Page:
"Critically Evaluating Sources: Surface Level Evaluation" is adapted from "Critically Analyzing Information Sources: Critical Appraisal and Analysis" by Research & Learning Services of Olin Library at Cornell University Library, used under Creative Commons Attribution-NonCommercial-ShareAlike 4.0 International Licence.

Creative Commons License
"Critically Evaluating Sources: Surface Level Evaluation" is licensed under a Creative Commons Attribution-NonCommercial-ShareAlike 4.0 International Licence by Liz Dunne.

After conducting a surface-level evaluation and reading a source, it's time to analyze the content of the source.

Look to the following aspects of the content and ask yourself the corresponding questions to evaluate whether or not and how you'd like to incorporate the material in your research.


Purpose

  • Is the information presented in the work meant to inform, entertain, or persuade?
  • Are the author's intentions made clear?
  • What audience is the author primarily addressing? Does the source cater to a specialized/academic audience or a more general audience?
    • Discerning the intended audience will help you evaluate whether the source is too advanced, too elementary, or well-suited for your research needs and the audience you are writing to.

Relevance & Coverage

  • Does the information contained in the source relate to your research topic or attempt to answer questions similar to the ones you are investigating?
  • Does the work substantiate other materials you have read or does it deviate from the majority of works in the field?
  • What new information does the work add to the field?
  • What gaps in the research and suggestions for future research does the work suggest?
  • Is the work a primary or secondary source?
    • This will affect the scope of the material and the level of engagement with other materials.

Objectivity‚Äč & Accuracy

  • What biases (political, cultural, ideological, personal, etc.) exist in the work?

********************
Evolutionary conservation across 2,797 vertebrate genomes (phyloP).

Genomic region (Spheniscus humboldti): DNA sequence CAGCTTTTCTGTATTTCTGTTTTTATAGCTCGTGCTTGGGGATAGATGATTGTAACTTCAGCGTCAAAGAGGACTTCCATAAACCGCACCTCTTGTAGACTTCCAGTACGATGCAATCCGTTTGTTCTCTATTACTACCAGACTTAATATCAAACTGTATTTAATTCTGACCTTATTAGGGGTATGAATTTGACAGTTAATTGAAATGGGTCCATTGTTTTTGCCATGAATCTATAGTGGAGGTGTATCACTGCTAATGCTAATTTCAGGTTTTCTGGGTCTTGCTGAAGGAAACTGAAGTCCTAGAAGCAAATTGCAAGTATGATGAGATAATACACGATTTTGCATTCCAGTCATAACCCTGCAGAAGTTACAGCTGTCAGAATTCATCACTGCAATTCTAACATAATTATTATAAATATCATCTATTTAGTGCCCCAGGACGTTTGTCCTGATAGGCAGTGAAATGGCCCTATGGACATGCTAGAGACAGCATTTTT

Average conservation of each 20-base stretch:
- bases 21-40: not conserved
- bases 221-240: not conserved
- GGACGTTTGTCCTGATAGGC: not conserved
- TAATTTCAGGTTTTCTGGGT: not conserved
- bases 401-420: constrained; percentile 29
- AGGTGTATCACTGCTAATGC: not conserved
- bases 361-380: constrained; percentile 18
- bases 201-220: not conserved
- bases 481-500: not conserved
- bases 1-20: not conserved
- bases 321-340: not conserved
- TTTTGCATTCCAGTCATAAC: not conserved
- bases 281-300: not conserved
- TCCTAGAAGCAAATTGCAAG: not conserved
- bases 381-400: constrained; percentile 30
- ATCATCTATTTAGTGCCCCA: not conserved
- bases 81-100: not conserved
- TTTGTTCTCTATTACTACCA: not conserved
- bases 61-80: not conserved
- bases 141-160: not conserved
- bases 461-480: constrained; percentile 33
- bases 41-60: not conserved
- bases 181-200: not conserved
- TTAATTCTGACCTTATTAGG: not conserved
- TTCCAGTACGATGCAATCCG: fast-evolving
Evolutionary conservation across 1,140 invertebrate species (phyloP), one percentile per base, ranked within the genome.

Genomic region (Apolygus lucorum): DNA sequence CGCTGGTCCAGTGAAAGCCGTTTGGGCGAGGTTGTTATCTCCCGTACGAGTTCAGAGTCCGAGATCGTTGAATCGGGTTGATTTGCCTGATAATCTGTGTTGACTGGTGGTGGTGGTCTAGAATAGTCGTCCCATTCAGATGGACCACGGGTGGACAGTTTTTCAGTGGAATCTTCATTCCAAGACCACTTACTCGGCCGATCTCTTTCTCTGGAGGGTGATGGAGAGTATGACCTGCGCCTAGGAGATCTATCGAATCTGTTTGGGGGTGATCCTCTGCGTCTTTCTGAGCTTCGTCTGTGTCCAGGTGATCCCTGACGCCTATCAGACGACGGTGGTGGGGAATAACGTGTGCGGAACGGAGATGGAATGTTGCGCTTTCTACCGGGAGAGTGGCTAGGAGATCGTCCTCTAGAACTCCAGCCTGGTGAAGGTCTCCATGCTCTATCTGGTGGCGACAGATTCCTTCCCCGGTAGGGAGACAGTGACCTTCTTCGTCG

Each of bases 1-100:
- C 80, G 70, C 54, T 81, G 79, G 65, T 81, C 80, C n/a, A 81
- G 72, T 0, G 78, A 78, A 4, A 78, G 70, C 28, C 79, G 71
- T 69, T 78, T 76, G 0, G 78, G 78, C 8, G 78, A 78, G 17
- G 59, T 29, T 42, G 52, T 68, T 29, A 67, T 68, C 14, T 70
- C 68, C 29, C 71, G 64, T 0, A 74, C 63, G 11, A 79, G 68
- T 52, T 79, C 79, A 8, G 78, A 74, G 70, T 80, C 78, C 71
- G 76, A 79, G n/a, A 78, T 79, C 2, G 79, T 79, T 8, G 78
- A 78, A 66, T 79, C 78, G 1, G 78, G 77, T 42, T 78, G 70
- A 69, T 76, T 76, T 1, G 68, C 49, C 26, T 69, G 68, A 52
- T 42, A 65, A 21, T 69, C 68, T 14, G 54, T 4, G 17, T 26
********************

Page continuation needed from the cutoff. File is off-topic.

• Is the information fact, opinion, or propaganda?
  • Is the information well-researched, verifiable, or supported by evidence?
  • Are any assumptions made reasonable?

Writing Style

  • Is the material organized in a logical way?
  • Are the main ideas clearly expressed?
  • Is the work free of spelling, grammatical, and formatting errors?

 


"Critically Evaluating Sources: Content Analysis" is adapted from "Critically Analyzing Information Sources: Critical Appraisal and Analysis" by Research & Learning Services of Olin Library at Cornell University Library, used under Creative Commons Attribution-NonCommercial-ShareAlike 4.0 International Licence.

 

Creative Commons License
"Critically Evaluating Sources: Surface Level Evaluation" is licensed under a Creative Commons Attribution-NonCommercial-ShareAlike 4.0 International Licence by Liz Dunne.

Check out our other handy Research Guides to help sharpen your senses towards fake news and other insufficient sources:

***The Asterisk***

An asterisk acts as any combination of letters that follow the preceding word.

For example:

An image of the word "writ" followed by an asterik in the search bar of Academic Search Complete.

Gives you all words that start with writ!

This includes: write, writing, and written.

Quotation Marks

Place quotation marks around your phrases to make sure that the search engine locates the complete phrase, and not the individual words.

For example:

A screen capture of the Academic Search Complete search box containing the words "john smith" in lower case. without quotes

will find information on all people named "John," and all people named "Smith."

However:

A screen capture of the Academic Search Complete search box containing the words "john smith" in lower case., in quotes

will only give you results for people named "John Smith."

Ask A Librarian